Intermapper is a powerful network monitoring tool for Mac, Windows, and Linux. It includes an automated mapping and discovery feature to help teams plan and create their own network topology from scratch. Live and dynamic maps display real-time network health of the organization. The auto-discovery feature helps to assimilate visual representation of all IP-enabled devices such as switches, workstations, laptops, routers, and PCs. It also sends alerts to respective teams to spot and fix errors in the network. The tool also offers several network monitoring functions. It helps in capacity planning, network performance scanning, and SLA compliance reporting. Intermapper is easy to install, deploy, and use. It features simple, predictable device-based pricing models, allowing it to scale with changing environments. The tool offers a 30-day free trial, which can monitor up to 10 devices.
Lucidchart is a web-based, user-friendly flow chart or a diagramming application loaded with multiple features to create and share professional diagrams. It helps create flow diagrams, organization charts, wireframes and UML, and more. It has specialized icon libraries for various industries and software, including network topology. Although the tool doesn’t offer an auto-discovery feature, maps can be exported in a range of formats, including Visio, to create a network from scratch. The tool works well with business systems and popular web applications, including Google Apps, Google Drive, Jive, and Atlassian. The tool offers a free version and a 7-day free trial of the paid versions. However, the free version doesn’t include import and export features. To use premium features, teams can choose subscription-based models. Pricing plans are per user account. For larger teams, the team plan lowers the cost of the entire system. The software can be installed on Linux, macOS, Windows, Chrome OS, iOS, and Android.
Net-Probe is a network monitoring solution deployed at each node for its management. Net-Probe uses plugins to collect network data and network maps to troubleshoot faults. The tool offers an auto-discovery feature to help compile hardware inventory and customize network organization. Live maps display real-time device status on equipment icons and send alerts on a separate screen. The software runs on Windows with a free standard version, which can monitor up to eight devices. However, the free version doesn’t include tools such as Ping, Traceroute, and network scanning. The paid versions can monitor between 20 to 400 devices, depending on the plan you choose (Pro, Deluxe, and Enterprise).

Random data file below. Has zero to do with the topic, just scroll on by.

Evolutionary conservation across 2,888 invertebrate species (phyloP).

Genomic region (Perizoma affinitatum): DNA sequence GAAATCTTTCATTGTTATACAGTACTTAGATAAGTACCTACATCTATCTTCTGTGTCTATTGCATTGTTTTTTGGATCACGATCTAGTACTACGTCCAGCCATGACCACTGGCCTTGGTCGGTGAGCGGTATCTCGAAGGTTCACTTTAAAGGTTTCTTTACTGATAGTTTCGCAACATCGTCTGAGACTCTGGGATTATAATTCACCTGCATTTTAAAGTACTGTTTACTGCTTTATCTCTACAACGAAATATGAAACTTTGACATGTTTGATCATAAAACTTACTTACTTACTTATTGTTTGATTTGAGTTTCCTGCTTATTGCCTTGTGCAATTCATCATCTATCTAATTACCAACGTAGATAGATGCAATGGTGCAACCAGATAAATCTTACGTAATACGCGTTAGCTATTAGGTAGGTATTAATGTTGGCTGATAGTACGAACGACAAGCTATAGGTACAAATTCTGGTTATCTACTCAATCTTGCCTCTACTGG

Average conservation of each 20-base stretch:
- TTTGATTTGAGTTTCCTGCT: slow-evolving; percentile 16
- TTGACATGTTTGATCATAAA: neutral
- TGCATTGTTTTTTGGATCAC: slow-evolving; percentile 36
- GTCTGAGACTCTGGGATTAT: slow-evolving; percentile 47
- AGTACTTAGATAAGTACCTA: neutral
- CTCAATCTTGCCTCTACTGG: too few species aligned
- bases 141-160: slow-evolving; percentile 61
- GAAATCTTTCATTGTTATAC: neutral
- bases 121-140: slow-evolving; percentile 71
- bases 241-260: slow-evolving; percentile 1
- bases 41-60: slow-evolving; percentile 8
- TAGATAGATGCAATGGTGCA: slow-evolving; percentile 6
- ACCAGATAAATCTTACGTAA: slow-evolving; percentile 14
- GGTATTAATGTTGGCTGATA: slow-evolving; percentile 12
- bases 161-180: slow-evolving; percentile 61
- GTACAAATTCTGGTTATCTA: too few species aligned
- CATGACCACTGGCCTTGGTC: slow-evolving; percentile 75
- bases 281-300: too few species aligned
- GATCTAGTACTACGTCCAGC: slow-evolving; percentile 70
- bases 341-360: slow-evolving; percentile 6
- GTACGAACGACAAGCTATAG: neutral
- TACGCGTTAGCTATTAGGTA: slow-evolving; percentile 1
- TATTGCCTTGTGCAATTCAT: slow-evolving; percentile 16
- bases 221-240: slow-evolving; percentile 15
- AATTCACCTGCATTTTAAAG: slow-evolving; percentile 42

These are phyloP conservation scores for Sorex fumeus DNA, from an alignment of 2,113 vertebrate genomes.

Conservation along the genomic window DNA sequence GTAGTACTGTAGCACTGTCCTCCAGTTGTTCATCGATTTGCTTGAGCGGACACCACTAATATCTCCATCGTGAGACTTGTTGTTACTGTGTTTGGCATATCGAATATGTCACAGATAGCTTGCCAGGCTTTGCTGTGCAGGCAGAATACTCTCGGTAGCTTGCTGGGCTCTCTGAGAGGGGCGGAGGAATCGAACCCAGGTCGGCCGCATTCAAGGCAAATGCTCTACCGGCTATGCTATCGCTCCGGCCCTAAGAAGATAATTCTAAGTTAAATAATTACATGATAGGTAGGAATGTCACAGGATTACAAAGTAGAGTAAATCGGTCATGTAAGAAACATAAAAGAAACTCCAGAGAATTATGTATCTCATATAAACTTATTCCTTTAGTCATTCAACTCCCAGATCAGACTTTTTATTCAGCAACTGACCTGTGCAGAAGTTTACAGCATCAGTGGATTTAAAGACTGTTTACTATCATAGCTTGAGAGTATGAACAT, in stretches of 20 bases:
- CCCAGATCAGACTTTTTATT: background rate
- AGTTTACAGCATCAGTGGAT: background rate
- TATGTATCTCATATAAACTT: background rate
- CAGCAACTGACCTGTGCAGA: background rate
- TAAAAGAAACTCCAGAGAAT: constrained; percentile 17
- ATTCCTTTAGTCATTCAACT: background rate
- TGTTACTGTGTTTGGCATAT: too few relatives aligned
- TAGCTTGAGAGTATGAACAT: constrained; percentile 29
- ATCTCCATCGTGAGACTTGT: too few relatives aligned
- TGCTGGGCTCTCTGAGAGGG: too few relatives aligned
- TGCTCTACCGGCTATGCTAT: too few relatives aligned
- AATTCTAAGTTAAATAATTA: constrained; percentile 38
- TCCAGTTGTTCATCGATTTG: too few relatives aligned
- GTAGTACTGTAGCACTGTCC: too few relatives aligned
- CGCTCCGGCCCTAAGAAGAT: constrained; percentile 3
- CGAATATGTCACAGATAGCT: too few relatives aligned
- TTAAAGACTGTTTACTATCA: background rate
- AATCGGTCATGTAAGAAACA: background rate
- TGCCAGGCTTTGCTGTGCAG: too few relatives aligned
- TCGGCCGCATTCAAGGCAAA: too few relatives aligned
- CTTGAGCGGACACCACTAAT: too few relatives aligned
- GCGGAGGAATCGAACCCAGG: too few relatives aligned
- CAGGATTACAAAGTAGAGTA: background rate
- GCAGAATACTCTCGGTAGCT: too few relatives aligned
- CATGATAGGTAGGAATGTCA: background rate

5. Spiceworks Network Mapping Tool
Spiceworks Network Mapping Tool compiles inventory data of the connected devices in a network and generates easy-to-understand topology maps. The design editor tool can be used to edit and modify the generated map. The tool automatically updates the network maps on a schedule. Therefore, it’s essential to turn off this feature when generating customized network maps, as the changes might be deleted. Moreover, the automatic updates display network bandwidth usage of each device, which helps identify bottlenecks in the organizational network. It also gathers information about each existing and new device, including its model number, operating system, and capacity. This free tool can be installed on Debian, Linux, Ubuntu, Windows, and Mac OS.
Which Is the Best Network Topology Tool?
All the above-highlighted tools are exceptionally reliable and scalable for small, medium, and large enterprises. Along with these tools, organizations can also use network configuration tools to automate repetitive tasks and network performance tools to monitor real-time network outages and performance issues. Network configuration management tools help organizations understand the various networking layers. The tools also auto-detect new nodes added to the network, so IT teams can deploy standard configurations required for compliance. They empower teams to secure the entire network by highlighting vulnerabilities. Network performance management tools, on the other hand, send alerts at times of network slowdowns, so teams can efficiently identify and troubleshoot issues. With complex topologies, it’s difficult to determine which part of the network is having issues. NPM and NCM offer standard functionalities to make it easier to identify such issues. Both these tools can be used along with network topology mappers for extended functionalities.
If organizations are looking for network topology tools with specific, reliable, and advanced features, I recommend SolarWinds Network Topology Mapper. It’s specifically designed to create maps, auto-discover devices, and identify network issues while fulfilling regulatory compliance requirements.